Tuesday, February 19, 2013

Upcoming hearing on agreement between Nestlé Waters and Fryeburg, Maine

Defending Water for Maine organizer Chris Buchanan writes:
There will be a public hearing in Fryeburg, Maine on Thursday, March 7, 6pm on Nestlé's proposed long term contract with the Fryeburg Water Company, a public utility. The hearing will take place at the Fryeburg Legion Hall on Bradley Street across from the Fryeburg Academy gym next to the baseball field.

Everyone who is concerned about the future of our water resources should be present for this public hearing. If this unprecedented large-scale long-term contract goes through between Nestlé Waters North America (Poland Spring) and the Fryeburg Water Company with the blessing of the Public Utility Commission, it will be a precedent setting standard for corporate water extraction from a public water supply in the United States.

Do you want the Fryeburg Water Company locked into a 45 year contract with Nestlé, the largest food and beverage corporation in the world with such a tarnished track record? The cementing of this contract will effect our region in how our water resources will be allocated for our next generation. We face too many environmental instabilities and other variables on the horizon to responsibly agree to this.

We need you all there! Our future water security depends on you.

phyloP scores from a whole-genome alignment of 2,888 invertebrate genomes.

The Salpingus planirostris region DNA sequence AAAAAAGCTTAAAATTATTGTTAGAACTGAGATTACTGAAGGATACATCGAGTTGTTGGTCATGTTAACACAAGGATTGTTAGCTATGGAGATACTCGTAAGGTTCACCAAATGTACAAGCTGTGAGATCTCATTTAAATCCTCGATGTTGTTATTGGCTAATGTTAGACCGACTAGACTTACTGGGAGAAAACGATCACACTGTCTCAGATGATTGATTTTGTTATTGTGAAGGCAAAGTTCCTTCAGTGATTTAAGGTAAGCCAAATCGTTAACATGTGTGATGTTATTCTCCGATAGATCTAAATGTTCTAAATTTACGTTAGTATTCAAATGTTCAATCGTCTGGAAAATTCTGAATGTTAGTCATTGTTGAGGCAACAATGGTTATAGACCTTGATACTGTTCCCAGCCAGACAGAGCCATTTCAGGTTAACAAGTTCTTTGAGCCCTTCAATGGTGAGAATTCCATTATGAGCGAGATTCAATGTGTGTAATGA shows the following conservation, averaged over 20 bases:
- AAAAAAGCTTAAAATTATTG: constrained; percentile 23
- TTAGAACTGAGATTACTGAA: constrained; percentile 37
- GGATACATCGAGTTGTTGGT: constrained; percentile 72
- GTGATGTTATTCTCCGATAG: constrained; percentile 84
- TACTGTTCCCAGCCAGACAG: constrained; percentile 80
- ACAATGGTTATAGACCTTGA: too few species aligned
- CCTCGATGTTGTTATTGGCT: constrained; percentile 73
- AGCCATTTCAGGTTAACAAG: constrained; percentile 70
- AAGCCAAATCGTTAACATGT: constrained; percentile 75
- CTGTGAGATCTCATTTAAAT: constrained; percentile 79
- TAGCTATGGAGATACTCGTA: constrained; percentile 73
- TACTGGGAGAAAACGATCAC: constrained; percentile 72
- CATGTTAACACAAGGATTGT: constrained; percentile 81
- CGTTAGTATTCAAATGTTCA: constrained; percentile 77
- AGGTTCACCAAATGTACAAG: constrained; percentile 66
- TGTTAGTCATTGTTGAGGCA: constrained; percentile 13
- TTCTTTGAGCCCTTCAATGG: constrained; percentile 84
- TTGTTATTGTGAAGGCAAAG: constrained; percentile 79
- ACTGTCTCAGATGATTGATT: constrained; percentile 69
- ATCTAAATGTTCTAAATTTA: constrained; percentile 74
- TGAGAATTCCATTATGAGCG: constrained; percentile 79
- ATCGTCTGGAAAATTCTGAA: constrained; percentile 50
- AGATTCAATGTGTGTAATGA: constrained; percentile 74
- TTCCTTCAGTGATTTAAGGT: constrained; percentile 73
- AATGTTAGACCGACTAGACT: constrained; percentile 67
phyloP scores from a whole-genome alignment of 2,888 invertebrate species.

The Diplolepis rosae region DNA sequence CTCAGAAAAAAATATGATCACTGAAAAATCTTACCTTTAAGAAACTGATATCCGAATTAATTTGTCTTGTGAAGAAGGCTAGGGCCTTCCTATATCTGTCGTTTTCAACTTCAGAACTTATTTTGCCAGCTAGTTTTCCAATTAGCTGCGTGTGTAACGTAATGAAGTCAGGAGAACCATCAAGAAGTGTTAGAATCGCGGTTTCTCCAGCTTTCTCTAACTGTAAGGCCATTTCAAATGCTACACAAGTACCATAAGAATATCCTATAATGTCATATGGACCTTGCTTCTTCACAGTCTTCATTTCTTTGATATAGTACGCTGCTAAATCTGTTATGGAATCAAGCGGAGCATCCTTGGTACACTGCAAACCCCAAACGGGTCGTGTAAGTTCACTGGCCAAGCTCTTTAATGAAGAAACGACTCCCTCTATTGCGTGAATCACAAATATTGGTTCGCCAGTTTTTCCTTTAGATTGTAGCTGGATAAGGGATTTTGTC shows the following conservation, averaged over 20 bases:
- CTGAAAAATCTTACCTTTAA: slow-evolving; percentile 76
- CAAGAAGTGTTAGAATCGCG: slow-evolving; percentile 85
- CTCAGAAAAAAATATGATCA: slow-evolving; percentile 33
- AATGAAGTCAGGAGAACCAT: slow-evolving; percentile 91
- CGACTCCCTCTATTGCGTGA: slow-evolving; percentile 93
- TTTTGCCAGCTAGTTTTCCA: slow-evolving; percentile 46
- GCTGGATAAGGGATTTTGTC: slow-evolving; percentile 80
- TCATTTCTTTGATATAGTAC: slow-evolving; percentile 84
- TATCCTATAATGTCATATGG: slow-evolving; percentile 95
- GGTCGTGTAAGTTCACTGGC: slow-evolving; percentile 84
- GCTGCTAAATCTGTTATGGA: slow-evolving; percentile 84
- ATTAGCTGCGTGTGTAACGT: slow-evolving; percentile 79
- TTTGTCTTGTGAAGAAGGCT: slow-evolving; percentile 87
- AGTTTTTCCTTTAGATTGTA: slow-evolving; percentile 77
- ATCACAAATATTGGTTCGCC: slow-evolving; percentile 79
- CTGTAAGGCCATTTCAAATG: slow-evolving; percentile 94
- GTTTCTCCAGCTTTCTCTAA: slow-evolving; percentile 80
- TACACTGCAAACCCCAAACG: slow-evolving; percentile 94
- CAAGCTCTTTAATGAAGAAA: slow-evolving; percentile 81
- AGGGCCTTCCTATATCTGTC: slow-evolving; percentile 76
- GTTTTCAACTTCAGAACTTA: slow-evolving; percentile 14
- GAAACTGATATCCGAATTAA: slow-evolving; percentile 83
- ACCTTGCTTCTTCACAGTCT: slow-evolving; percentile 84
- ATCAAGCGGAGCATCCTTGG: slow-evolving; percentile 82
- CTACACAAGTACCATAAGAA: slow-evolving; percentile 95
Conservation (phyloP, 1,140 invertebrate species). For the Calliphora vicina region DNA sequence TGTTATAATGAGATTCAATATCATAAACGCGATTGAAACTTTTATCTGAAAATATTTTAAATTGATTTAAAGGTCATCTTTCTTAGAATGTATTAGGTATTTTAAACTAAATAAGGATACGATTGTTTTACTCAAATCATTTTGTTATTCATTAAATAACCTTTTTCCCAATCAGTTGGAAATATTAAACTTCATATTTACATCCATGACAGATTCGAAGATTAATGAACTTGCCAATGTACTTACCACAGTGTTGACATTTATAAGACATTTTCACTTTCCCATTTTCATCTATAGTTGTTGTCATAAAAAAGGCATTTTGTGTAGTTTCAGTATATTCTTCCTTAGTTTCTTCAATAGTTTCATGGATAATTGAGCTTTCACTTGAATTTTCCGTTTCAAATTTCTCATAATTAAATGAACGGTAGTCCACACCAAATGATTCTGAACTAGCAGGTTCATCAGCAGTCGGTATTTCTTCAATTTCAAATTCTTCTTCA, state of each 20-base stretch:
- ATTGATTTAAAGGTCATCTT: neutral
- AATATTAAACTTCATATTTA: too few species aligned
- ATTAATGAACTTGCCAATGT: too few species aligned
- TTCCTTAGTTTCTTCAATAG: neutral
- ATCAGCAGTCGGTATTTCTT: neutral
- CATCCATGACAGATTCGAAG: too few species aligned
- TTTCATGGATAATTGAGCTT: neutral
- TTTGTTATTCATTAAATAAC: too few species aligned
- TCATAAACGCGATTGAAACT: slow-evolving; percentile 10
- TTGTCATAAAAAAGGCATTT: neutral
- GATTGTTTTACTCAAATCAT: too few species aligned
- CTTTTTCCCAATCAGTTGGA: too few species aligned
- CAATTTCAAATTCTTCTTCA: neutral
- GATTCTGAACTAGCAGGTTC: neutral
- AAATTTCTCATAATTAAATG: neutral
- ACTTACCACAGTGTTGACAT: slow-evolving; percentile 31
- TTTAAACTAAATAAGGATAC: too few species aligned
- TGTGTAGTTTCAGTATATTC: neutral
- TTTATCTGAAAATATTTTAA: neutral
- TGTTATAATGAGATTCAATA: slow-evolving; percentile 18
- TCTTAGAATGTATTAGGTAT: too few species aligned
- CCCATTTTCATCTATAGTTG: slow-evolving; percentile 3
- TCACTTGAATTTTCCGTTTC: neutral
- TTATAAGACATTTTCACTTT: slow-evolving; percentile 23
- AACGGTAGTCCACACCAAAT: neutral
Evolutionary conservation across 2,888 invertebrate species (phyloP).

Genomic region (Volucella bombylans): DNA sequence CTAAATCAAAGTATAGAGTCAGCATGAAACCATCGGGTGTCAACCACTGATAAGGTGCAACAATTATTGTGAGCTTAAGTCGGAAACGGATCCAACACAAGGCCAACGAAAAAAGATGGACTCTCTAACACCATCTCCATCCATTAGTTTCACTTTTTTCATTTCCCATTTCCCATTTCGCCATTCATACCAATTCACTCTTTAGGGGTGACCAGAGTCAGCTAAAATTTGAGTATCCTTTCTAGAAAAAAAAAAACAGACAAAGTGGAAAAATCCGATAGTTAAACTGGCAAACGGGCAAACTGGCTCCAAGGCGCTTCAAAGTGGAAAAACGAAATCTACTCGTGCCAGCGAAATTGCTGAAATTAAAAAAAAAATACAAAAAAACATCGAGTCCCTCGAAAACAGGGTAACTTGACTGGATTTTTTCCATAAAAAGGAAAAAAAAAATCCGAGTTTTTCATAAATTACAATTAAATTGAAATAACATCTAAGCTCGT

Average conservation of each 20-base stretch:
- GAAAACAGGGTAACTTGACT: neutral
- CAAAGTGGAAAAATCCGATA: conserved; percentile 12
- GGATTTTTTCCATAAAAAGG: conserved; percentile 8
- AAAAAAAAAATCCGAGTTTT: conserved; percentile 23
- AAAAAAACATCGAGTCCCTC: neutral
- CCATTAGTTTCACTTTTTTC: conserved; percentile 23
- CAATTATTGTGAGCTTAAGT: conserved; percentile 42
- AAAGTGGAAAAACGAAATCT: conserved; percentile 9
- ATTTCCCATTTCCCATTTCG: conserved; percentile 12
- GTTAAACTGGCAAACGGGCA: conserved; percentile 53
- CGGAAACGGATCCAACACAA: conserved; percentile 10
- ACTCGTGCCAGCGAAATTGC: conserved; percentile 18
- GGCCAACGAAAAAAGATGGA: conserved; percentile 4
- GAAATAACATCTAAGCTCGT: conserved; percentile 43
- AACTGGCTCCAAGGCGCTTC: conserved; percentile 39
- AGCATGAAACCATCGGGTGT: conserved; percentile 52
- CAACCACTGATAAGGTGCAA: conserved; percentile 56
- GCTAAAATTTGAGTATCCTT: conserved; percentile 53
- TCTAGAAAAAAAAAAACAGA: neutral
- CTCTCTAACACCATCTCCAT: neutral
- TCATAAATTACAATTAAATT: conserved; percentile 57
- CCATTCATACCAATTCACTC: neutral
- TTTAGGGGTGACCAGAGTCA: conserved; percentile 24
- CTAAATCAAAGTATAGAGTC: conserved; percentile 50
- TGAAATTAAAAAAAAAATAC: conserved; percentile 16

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Ten things you should know about Nestle / Poland Spring

1. Bottled water is one of the company's key strategic money makers: Nestlé has an annual turnover of about 114 billion – of which almost 10% is derived from the bottled water business.

2. Nestlé has achieved world dominance in the bottled water business by taking over other leading brands as Perrier.

3. Nestlé is constantly buying up additional valuable groundwater resources in order to satisfy the massive demand it has created for bottled water.

4. Nestlé is taking advantage of the often out-of-date water rights in many locations by operating to the limits of legality, not just in developing countries but also in the USA and elsewhere in the industrialized world.

5. Nestlé spares no effort in exerting financial, legal and political pressure on anyone campaigning for water ownership as a public property and human right.

6. Nestlé is using up precious natural water resources to create and commercialize "new" water.

7. Nestlé promotes bottled water with extensive global marketing and advertising campaigns, undermining awareness for the necessity of a functioning public water supply system.

8. Nestlé promotes itself as a benefactor by donation and PR campaigns at local level. But at the same time it manipulates public opinion into believing that improvements in production and distribution are having a sustainable effect.

9. Nestlé creates dependence on bottled water, in particular where public waters supplies are close to collapse, and notably in developing countries.

10. Nestlé's bottled water business is not simply a business like any other. It is a business with the sole natural resource essential for man's survival.

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